Thursday, June 4, 2009

Part 4: Canine Manners Around Food

While meals are being prepared, regardless of whether it's a four-course dinner or a quick midnight snack, our service dogs must stay away from the food. Dogs can either remain in a down-stay or just remain out of the area. We do not want our service dogs sniffing or counter-surfing (running their nose along the counters in hopes of swiping tasty people food). We actually do not even want service dogs to be underfoot when food is being prepared. The dogs could become a danger to both themselves and their partners if they're wandering through the kitchen while their partner is making a meal. Service dogs must also ignore any food left on counters, the stove, tabletops, etc. when their partner leaves the room.

We start teaching dogs to leave people food alone when they're still puppies. We start by crating them during food prep. Now, many people associate crates with punishment, but that isn't true for our service dogs. Crate actually become sources of comfort for the dogs, especially because service dogs are working dogs. When our dogs go in their crate, they know that work time is over and they can just relax and hang out.

If we don't crate puppies during food prep, we keep one eye on the puppy so we can proactively discourage any attempts to check out the people food. For example, we might use a gentle "eh-eh" sound or push them off the counter. When the puppy stays away from the counter on his own, we reinforce his behavior with good things, such as attention or treats.

To help teach puppies to ignore people food, some of our puppy raisers begin by eating a snack at a coffee table. They may use clicker training to reinforce the puppy's behavior when the puppy ignores the food. Using this method, one puppy raiser can now eat on the couch with her service-dog-in-training at her feet, and the dog shows no interest in the food!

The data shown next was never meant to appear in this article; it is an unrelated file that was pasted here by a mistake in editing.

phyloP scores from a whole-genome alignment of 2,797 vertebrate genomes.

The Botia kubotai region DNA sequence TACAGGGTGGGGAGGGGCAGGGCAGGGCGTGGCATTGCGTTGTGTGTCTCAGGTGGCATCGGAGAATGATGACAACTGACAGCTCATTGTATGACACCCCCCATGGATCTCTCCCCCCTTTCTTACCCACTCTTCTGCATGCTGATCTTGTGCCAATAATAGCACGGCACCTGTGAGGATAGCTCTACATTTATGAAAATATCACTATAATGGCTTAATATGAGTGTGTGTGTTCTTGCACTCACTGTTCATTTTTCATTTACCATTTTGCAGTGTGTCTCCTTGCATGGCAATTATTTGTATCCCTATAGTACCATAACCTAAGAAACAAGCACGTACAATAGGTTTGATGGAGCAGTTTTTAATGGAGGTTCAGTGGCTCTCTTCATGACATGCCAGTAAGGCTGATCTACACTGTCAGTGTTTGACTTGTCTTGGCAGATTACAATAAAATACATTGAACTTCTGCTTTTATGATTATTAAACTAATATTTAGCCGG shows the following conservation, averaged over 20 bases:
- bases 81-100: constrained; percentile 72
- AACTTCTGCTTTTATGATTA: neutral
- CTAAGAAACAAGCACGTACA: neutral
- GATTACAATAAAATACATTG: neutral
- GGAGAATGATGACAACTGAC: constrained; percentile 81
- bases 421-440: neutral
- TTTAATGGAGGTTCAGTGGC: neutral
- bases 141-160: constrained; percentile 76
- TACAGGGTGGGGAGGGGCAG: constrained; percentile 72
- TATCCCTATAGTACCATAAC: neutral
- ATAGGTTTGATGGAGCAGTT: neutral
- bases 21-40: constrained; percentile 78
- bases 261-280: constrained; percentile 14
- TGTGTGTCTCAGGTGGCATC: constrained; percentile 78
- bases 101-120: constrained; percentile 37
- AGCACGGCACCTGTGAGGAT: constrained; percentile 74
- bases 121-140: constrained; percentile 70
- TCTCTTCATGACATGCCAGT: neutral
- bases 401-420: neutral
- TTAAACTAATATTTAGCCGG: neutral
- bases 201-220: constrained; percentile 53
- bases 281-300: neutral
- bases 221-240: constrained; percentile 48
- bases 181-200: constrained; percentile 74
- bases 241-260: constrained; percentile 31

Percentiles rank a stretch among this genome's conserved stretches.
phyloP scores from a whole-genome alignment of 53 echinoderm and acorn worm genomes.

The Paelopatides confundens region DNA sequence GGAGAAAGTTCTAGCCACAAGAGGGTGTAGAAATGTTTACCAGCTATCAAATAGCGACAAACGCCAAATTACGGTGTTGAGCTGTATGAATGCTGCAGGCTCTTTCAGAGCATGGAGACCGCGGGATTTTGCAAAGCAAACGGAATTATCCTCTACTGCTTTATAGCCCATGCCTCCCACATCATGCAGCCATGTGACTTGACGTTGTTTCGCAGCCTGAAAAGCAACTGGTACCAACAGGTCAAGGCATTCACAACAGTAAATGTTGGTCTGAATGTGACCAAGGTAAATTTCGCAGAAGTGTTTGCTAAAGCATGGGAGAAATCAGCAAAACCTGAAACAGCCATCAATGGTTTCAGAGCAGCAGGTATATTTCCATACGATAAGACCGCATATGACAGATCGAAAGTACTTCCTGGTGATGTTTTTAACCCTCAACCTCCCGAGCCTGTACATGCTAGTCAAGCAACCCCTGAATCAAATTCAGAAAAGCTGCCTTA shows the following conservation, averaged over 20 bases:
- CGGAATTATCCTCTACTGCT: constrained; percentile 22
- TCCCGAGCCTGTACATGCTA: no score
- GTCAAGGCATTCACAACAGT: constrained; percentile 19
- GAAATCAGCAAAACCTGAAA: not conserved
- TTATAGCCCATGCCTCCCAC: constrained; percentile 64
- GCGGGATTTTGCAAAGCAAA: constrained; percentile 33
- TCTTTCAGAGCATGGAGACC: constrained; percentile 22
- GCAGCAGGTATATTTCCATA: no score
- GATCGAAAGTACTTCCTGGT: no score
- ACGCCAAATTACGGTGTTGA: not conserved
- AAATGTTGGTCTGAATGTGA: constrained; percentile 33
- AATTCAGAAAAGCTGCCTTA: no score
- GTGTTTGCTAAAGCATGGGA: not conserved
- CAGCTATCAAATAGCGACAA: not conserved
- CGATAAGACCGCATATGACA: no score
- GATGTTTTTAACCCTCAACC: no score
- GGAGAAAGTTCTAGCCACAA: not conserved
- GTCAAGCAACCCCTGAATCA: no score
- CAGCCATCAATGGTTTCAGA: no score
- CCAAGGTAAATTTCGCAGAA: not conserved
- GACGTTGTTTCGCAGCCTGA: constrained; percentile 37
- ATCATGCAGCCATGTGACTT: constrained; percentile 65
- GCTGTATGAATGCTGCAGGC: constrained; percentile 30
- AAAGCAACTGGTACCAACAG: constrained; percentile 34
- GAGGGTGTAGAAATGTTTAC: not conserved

When we find our older dogs (4-6 months or older) sniffing around the counters or with their paws actually up on the counter, we use stronger verbal correction and push the dog off the counter. For older dogs, a dog bed can serve as a good place to "anchor" the dog during food prep. The dog learns to stay on his bed while his partner is preparing food, unless instructed otherwise.

When teaching dogs not to counter-surf, it's important to remove any items from the counter that might tempt the dog, especially if you need to leave the room.

At meal time, our service dogs must lie quietly or just "hang out," meaning the dog stays away from the table and shows no interest in the food. This will take lots of practice. If dogs sniff at food, we use a verbal "eh-eh" sound. Some of our puppy raisers keep a cup of kibble on the table to reinforce their dog for good behavior.

Ultimately, our service dogs need to perform good manners around food regardless of where they go. This means that in restaurants, they must lie quietly under the table without sniffing, whining or barking. It's easiest to teach good behaviors at home and gradually introduce the dog to other environments to generalize behaviors.

Check out the photo on SSD Hawk's blog to see an example of a service-dog-in-training's self control around food. Even though some of the goodies are dog treats, it demonstrates the skills around food that we're looking for in our service dogs.

Look for our next post about dogs and bolting through doors.

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